FRÖTEK Kunststofftechnik GmbH is among the most innovative of mid-sized German enterprises. This globally active company generates with its 400 employees an annual turnover of around 50 million euros. Its main line of business is in accessory systems for industrial batteries while at the same time becoming a world market leader in battery cell connector technology. Its automated production is supported by four Mars machines.

The company was founded in 1985 by Dipl.-Ing. Bernhard Fröhlich and his wife Barbara in Bad Lauterberg, not far from what was later to be the parent plant in Osterode am Harz. Today they supply all the world’s big battery manufacturers. What drives this steady growth is the development strength of the in-house research and development department coupled with a consistent investment policy, flexibility, and a strong international focus. Frötek maintains seven production workshops distributed over three continents. The total machine pool is comprised of more than 90 injection-molding machines with clamping forces of 10 to 400 tonnes plus numerous automated machines, developed in-house, for processing, assembly, and testing. “Quality is our top priority“, says Frötek, “and we take strict care to live by this system.” The company has been certified in accordance with ISO/TS 16949 since 2001. The core competencies of this developer and manufacturer, based in Lower Saxony, include injection molding of high-performance thermoplastics, multi-component injection moldings, and system developments for Moldflow, for example, in addition to resistance, ultrasound, and rotation welding. Further services include the creation of prototypes, construction of small systems and molds, and the assembly of component groups.

Gerd Schneider, Plant Manager in Großbreitenbach (left) and Danny Finn, responsible technician for both automation cells

Main supplier for the world market

Of the approximately 15 million connectors produced in the world each year, 12 million come from the Frötek subsidiary in Großbreitenbach, Thuringia. Currently, the plant has more than 19 injection-molding machines with clamping forces of from 30 to 250 tonnes. “We place special emphasis on quality and quantities”, explains Plant Manager Gerd Schneider. “This is where we prepare the order and where the Production Department and a Quality Control Department are located. Purchasing and Logistics are controlled centrally in Osterode. This means that we don’t get distracted and we are able to concentrate fully on our core tasks.” Schneider renovated the plant in 1999 and built it up from the ground practically single-handedly. This year approx. 300 tonnes of plastic will be processed here for injection moldings. Around 16,000 km of copper cables are delivered all around the globe, even as far as China.

Since early 2012, four 2,500 kN Haitian Mars machines have been assisting with the production process in Großbreitenbach; all of them are first-generation, standard designs equipped only with universal packages. Since then they have been operating on a 3-shift system and each of them has its 15,000 machine hours “with negligible downtime“, Machine Supervisor Danny Finn assures us.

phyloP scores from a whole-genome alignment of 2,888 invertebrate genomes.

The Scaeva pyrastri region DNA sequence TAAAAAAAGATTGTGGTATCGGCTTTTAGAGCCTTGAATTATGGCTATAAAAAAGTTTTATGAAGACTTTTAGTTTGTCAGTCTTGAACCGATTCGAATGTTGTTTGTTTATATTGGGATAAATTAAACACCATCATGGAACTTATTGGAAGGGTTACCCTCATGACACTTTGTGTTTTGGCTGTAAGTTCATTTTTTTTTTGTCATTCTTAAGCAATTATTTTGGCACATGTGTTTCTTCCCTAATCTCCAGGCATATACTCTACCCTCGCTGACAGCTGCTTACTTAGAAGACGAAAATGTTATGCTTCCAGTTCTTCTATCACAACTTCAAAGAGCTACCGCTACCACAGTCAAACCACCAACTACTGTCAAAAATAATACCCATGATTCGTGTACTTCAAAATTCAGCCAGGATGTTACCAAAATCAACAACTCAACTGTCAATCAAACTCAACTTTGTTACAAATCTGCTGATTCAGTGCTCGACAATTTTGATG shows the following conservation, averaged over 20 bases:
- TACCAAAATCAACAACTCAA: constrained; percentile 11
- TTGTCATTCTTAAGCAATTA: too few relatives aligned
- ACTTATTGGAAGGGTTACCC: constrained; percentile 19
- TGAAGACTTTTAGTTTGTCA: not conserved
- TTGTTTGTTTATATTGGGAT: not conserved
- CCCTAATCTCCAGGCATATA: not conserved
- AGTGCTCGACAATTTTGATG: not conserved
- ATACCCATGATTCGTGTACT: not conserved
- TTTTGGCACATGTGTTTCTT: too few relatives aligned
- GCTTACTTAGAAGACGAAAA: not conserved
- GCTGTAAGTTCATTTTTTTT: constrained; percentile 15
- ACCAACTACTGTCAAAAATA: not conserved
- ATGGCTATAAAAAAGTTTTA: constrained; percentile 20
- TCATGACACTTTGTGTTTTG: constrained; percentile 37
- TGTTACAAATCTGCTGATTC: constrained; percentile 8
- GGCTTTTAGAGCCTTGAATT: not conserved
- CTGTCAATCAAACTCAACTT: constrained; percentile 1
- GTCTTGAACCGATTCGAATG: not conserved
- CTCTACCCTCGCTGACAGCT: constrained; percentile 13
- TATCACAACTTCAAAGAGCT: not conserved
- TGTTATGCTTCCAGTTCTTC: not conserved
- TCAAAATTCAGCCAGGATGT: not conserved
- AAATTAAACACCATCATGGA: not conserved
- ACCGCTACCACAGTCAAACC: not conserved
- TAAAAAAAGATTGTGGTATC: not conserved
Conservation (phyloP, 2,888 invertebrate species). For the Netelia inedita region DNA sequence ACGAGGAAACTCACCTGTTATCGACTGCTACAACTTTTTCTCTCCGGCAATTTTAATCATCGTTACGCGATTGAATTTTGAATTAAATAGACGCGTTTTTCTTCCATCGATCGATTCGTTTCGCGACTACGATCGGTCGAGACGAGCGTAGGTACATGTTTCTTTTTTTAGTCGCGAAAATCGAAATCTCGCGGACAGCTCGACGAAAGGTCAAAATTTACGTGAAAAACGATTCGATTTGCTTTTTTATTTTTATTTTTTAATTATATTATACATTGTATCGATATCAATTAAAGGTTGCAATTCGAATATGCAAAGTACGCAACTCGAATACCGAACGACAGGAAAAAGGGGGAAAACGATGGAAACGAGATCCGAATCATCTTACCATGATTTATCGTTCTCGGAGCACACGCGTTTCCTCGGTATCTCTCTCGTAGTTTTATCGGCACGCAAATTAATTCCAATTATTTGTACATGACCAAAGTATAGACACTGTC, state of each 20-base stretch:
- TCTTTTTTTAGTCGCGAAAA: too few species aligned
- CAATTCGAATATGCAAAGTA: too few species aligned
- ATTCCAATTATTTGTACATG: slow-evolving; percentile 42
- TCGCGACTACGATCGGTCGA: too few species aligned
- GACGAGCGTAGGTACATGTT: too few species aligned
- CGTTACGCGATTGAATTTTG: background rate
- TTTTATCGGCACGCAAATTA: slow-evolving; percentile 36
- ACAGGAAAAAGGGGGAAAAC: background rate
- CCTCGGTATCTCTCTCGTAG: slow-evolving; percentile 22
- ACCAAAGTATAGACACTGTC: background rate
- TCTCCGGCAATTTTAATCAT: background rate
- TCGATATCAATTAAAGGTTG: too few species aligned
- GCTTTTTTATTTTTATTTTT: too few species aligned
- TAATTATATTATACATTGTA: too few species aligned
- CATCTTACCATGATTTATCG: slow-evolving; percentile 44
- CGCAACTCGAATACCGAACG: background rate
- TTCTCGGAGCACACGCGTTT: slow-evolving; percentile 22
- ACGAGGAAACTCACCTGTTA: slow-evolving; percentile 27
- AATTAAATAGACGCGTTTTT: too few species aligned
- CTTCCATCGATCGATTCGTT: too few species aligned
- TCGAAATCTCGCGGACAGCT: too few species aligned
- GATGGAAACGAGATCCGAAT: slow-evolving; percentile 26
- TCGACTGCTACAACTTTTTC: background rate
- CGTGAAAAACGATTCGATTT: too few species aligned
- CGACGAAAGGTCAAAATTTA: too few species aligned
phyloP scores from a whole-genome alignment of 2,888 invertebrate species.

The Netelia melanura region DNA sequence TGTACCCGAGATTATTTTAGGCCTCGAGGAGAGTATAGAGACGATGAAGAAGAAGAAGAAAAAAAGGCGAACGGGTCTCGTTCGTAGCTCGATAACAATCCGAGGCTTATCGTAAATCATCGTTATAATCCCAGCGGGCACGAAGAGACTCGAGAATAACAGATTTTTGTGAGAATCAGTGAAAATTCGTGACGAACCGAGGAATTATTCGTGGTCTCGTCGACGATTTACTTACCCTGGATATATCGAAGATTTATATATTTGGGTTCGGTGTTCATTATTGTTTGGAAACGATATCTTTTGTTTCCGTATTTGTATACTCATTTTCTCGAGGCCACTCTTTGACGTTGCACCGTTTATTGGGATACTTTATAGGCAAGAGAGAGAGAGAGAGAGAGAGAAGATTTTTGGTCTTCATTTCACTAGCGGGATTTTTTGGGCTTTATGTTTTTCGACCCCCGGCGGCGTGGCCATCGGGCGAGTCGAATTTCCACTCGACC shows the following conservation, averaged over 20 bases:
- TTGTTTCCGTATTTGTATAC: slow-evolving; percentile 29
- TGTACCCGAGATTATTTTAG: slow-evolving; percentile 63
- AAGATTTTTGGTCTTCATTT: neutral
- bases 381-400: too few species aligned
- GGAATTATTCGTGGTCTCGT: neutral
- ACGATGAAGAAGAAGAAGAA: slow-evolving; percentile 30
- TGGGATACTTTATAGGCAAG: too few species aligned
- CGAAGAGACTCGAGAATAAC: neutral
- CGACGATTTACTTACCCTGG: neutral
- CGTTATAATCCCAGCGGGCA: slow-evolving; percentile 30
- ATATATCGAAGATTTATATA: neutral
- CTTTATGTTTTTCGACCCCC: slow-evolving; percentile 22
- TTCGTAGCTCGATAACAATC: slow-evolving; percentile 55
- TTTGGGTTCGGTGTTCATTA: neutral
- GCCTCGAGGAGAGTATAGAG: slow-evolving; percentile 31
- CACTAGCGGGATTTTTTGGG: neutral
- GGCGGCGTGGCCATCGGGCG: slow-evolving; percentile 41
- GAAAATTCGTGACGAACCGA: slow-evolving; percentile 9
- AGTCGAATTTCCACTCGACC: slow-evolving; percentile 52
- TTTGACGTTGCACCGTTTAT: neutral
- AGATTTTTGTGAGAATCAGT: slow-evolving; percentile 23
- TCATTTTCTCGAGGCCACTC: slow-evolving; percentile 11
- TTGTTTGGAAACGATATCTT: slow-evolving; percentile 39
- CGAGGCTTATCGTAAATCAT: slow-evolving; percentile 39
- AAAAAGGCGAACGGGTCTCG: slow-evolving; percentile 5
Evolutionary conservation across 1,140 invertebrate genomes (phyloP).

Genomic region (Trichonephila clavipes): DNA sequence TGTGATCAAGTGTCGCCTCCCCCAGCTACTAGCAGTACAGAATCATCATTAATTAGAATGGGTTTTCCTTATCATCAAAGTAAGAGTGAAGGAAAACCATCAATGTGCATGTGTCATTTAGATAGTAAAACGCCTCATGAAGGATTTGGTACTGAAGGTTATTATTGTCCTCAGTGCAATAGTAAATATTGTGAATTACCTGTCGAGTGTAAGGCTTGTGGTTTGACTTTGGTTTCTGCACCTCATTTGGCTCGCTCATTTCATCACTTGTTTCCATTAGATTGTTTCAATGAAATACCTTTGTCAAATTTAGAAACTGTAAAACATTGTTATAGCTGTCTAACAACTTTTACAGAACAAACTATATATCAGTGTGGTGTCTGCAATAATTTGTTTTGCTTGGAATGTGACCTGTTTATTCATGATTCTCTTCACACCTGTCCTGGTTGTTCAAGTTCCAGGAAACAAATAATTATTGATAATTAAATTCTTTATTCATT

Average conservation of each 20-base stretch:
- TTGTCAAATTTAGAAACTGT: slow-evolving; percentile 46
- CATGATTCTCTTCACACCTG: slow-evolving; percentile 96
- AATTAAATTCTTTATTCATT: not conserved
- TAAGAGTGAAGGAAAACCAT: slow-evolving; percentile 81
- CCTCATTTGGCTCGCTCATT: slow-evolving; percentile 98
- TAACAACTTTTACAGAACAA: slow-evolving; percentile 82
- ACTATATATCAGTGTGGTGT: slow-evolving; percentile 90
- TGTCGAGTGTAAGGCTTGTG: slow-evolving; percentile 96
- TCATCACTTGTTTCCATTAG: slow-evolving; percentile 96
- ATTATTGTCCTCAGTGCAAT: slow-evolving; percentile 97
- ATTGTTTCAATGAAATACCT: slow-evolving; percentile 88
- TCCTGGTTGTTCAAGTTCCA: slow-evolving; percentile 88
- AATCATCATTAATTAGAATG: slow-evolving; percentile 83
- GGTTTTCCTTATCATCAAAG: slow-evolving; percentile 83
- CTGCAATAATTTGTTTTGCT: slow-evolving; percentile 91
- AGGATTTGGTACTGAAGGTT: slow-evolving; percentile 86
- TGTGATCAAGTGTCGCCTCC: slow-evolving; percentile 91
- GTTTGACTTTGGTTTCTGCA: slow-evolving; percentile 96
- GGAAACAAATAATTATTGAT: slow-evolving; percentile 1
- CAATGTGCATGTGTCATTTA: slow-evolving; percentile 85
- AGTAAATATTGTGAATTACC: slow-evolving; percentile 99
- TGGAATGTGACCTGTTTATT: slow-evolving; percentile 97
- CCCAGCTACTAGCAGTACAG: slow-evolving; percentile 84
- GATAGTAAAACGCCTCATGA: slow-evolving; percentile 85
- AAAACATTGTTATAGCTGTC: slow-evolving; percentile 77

Scetch of the two automation cells

Lower part (black) made from PP regranulate, part weight 58.3 g + 1.5 g sprue, and cover, (white) made from PP+TPE, part weight 26.3 g + 1.5 g sprue; both produced in 4 cavities, with a cycle of between 24 and 30 seconds

Flawless back-ups for sophisticated production

Integrated in two identical production lines, the Mars machines produce different sizes of covers for motor-vehicle batteries. The process is fully automated. Both parts are removed with a time delay and placed in succession onto an automated production line. Here, flame-retardant materials are inserted and crimped in using ultrasound before both parts are welded with a laser. The process is accompanied by camera systems and numerous sensors. After final checks for leaks and quality, the parts are automatically packed.

In this manner, the two production lines produce approx. 3.6 million parts per year. “At the same time, there are hardly any rejects; we’re well below one per cent,” says Finn, with some pride. He is responsible for everything running so well. “From the very first, this unit has been my baby”, he relates. “At first it was a real challenge. Even today, I still find it fascinating time and again how smoothly the process runs. After all, we start off here with three systems each with its own controls: the machine, the robot, and the automated machine. It makes it even better when we see from our measurements that we are well within tolerance limits in terms of dimensions and weight.” Plant Manager Schneider is also pleased. “It took a lot of hard work before everything worked so smoothly”, he remembers. “It’s such a highly complicated system as well. For us, the injection-molding machines are purely supporting actors“, he explains once again. “They simply have to do their job, which is to mold good plastic components. And that’s what they do.”

Tobias Vollrath, Vice President Finance and CFO of FRÖTEK Kunststofftechnik GmbH, has been happy to support the decision in favor of Haitian, and not only for cost reasons: “Our subsidiary in China has been operating various Haitian injection-molding machines for many years now.